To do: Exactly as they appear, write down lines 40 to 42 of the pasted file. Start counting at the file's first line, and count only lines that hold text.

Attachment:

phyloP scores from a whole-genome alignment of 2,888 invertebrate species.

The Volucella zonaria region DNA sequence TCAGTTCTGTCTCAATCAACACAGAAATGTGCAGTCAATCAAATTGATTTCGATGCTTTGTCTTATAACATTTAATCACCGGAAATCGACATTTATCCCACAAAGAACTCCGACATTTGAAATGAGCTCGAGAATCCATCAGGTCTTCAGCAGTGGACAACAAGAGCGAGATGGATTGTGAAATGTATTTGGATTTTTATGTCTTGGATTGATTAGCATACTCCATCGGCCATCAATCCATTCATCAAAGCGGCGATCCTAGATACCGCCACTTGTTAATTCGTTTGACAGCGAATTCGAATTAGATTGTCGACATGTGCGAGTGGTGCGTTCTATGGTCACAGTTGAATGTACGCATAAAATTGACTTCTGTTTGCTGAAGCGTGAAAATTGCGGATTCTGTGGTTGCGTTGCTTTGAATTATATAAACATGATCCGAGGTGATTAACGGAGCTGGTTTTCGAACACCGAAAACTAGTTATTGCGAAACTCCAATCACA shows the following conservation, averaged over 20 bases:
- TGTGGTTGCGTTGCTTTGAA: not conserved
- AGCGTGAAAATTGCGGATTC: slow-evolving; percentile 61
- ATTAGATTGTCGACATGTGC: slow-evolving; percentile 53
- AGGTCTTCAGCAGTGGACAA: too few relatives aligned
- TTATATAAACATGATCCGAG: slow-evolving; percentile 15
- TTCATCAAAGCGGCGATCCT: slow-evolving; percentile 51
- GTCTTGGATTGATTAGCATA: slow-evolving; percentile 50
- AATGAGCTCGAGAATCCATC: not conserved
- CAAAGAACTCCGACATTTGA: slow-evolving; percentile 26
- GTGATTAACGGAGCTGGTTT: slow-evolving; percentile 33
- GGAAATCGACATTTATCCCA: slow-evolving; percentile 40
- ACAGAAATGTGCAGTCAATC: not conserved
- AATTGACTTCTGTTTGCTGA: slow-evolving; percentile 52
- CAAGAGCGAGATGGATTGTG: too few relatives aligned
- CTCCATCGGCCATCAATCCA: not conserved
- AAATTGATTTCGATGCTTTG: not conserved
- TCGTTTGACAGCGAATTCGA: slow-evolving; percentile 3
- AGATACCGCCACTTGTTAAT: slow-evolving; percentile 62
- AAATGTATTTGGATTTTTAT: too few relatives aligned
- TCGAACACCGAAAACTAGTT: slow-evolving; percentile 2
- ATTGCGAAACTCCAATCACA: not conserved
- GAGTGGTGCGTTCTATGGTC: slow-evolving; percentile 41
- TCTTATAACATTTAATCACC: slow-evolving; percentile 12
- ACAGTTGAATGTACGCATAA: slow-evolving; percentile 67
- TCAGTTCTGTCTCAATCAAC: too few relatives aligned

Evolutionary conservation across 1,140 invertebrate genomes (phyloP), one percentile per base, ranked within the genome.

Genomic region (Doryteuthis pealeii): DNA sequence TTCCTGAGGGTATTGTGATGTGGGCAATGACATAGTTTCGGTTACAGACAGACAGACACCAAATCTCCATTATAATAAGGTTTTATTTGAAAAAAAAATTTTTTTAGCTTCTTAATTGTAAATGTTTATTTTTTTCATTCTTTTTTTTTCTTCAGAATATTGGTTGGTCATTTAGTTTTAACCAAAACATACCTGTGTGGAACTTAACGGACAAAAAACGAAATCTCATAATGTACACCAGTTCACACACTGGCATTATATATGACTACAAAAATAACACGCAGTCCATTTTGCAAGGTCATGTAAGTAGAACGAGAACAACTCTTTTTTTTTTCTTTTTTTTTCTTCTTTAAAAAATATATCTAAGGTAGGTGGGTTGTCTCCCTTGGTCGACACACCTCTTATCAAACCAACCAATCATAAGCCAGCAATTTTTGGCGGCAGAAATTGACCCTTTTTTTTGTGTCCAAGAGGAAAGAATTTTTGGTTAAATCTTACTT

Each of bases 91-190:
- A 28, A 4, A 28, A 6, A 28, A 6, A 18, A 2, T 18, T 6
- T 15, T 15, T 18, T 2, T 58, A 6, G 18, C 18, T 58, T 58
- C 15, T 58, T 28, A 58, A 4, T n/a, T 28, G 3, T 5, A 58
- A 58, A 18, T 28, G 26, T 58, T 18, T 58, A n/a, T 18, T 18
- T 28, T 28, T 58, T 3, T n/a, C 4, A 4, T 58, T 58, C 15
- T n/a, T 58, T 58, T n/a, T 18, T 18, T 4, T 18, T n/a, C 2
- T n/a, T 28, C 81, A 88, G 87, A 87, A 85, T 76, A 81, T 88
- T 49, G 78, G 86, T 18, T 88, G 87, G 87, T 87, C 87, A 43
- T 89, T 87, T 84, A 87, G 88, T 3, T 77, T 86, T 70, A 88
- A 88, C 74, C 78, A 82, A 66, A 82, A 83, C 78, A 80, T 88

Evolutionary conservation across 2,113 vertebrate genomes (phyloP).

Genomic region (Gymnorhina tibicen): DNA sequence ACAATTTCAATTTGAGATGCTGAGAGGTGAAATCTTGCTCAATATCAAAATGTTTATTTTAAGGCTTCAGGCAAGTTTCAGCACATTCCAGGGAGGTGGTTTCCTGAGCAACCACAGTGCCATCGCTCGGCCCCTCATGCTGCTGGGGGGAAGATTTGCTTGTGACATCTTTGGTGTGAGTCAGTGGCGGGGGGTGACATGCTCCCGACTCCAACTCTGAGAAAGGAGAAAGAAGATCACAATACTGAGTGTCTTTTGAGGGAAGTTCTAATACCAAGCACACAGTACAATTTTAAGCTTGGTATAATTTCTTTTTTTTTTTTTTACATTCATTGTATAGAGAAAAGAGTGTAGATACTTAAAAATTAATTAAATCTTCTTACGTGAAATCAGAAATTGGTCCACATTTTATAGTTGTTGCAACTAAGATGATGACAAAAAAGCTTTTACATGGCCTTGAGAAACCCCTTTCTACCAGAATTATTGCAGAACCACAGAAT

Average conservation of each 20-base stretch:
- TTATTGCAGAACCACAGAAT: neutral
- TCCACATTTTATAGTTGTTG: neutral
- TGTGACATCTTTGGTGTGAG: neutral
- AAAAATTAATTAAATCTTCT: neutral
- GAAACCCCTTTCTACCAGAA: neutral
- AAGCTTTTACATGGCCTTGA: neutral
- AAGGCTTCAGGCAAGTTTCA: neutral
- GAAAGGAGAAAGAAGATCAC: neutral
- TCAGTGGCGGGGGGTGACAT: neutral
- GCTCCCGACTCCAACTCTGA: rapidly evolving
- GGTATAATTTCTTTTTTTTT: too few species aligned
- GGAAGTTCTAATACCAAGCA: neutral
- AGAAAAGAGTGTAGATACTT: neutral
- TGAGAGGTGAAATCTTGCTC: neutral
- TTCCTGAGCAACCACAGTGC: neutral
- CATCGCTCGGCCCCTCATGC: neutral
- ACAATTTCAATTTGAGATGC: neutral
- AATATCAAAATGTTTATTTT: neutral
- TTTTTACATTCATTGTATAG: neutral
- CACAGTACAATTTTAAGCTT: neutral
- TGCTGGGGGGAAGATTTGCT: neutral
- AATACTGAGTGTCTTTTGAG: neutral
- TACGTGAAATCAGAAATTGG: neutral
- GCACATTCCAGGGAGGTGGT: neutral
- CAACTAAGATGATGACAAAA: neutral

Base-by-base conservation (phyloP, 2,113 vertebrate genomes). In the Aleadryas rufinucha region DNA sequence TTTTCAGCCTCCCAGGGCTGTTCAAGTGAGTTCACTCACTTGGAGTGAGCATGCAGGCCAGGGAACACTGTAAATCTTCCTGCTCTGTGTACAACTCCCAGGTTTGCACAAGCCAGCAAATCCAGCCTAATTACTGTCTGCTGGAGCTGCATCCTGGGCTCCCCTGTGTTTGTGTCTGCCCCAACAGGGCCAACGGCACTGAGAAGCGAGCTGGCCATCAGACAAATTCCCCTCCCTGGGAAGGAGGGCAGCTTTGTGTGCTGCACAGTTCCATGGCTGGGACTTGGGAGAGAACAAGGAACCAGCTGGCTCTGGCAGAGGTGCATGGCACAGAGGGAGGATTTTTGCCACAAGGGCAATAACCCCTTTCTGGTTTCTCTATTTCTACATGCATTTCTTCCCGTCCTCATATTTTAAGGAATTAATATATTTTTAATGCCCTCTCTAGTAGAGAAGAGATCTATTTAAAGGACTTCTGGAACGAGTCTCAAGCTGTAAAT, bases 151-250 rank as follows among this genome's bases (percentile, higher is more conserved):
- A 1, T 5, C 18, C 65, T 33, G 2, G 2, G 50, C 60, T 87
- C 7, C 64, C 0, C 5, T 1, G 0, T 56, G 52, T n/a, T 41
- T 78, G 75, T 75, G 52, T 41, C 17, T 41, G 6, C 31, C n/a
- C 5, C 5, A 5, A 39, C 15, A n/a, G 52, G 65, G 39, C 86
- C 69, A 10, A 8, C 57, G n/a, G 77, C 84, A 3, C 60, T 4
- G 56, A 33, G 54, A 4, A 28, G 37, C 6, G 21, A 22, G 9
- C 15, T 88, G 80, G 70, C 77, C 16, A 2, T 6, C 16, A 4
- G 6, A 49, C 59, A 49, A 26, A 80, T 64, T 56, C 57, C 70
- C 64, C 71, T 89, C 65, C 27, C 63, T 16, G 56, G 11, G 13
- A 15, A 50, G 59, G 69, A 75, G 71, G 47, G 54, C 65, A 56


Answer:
- A 88, C 74, C 78, A 82, A 66, A 82, A 83, C 78, A 80, T 88

Evolutionary conservation across 2,113 vertebrate genomes (phyloP).

Genomic region (Gymnorhina tibicen): DNA sequence ACAATTTCAATTTGAGATGCTGAGAGGTGAAATCTTGCTCAATATCAAAATGTTTATTTTAAGGCTTCAGGCAAGTTTCAGCACATTCCAGGGAGGTGGTTTCCTGAGCAACCACAGTGCCATCGCTCGGCCCCTCATGCTGCTGGGGGGAAGATTTGCTTGTGACATCTTTGGTGTGAGTCAGTGGCGGGGGGTGACATGCTCCCGACTCCAACTCTGAGAAAGGAGAAAGAAGATCACAATACTGAGTGTCTTTTGAGGGAAGTTCTAATACCAAGCACACAGTACAATTTTAAGCTTGGTATAATTTCTTTTTTTTTTTTTTACATTCATTGTATAGAGAAAAGAGTGTAGATACTTAAAAATTAATTAAATCTTCTTACGTGAAATCAGAAATTGGTCCACATTTTATAGTTGTTGCAACTAAGATGATGACAAAAAAGCTTTTACATGGCCTTGAGAAACCCCTTTCTACCAGAATTATTGCAGAACCACAGAAT